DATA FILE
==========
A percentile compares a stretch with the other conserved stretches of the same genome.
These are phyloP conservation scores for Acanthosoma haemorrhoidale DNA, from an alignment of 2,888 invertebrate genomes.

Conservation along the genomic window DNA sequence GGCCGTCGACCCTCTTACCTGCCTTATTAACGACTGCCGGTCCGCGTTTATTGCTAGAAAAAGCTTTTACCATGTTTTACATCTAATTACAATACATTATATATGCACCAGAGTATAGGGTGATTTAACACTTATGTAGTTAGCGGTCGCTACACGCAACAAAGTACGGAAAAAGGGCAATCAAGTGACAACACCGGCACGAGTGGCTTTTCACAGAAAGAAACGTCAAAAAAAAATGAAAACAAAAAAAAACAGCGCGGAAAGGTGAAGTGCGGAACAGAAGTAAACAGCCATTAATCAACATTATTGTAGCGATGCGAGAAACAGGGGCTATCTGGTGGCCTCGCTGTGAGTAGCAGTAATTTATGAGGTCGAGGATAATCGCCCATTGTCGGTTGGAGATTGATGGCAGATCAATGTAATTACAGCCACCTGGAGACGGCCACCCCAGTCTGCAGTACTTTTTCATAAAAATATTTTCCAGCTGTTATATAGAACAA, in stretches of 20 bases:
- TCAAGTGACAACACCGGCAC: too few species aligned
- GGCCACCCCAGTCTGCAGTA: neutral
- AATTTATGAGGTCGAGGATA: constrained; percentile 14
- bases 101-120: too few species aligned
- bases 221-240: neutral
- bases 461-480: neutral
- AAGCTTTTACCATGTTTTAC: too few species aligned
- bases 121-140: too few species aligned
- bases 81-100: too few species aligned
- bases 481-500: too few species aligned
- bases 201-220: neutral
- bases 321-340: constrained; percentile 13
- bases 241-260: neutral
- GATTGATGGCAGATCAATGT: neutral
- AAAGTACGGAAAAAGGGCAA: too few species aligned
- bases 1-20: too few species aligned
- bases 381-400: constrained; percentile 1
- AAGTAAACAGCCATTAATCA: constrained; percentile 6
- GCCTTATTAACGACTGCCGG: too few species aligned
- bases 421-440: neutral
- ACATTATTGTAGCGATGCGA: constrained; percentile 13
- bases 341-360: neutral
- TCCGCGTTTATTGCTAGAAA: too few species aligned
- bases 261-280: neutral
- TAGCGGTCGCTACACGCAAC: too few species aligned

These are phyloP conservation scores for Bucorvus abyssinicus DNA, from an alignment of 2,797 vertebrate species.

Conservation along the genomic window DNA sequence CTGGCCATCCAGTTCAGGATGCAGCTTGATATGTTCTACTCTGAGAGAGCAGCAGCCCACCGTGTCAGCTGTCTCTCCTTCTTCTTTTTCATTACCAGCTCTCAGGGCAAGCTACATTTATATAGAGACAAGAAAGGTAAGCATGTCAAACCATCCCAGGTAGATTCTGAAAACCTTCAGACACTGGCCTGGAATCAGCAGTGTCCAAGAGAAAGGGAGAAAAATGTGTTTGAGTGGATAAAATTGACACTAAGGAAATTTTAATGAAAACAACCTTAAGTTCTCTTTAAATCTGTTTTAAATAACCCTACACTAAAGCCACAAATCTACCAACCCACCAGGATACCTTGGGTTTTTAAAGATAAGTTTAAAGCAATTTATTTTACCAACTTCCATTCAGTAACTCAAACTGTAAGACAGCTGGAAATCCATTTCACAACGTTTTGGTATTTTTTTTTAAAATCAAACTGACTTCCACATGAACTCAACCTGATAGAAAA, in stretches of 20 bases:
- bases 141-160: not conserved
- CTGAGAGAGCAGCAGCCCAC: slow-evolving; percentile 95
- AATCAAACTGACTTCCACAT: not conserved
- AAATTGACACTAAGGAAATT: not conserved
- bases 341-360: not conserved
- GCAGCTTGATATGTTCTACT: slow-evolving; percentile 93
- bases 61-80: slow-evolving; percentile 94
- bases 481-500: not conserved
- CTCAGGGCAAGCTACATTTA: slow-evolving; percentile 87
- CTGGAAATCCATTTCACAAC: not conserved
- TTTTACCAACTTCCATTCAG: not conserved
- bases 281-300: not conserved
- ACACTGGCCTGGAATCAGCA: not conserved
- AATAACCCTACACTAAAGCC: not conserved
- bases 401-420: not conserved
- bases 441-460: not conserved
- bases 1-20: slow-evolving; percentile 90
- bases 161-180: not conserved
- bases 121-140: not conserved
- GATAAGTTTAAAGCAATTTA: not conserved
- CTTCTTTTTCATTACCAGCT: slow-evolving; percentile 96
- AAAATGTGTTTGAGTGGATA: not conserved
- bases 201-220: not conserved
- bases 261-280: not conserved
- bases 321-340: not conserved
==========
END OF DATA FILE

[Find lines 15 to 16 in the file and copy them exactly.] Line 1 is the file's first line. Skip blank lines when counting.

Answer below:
- bases 321-340: constrained; percentile 13
- bases 241-260: neutral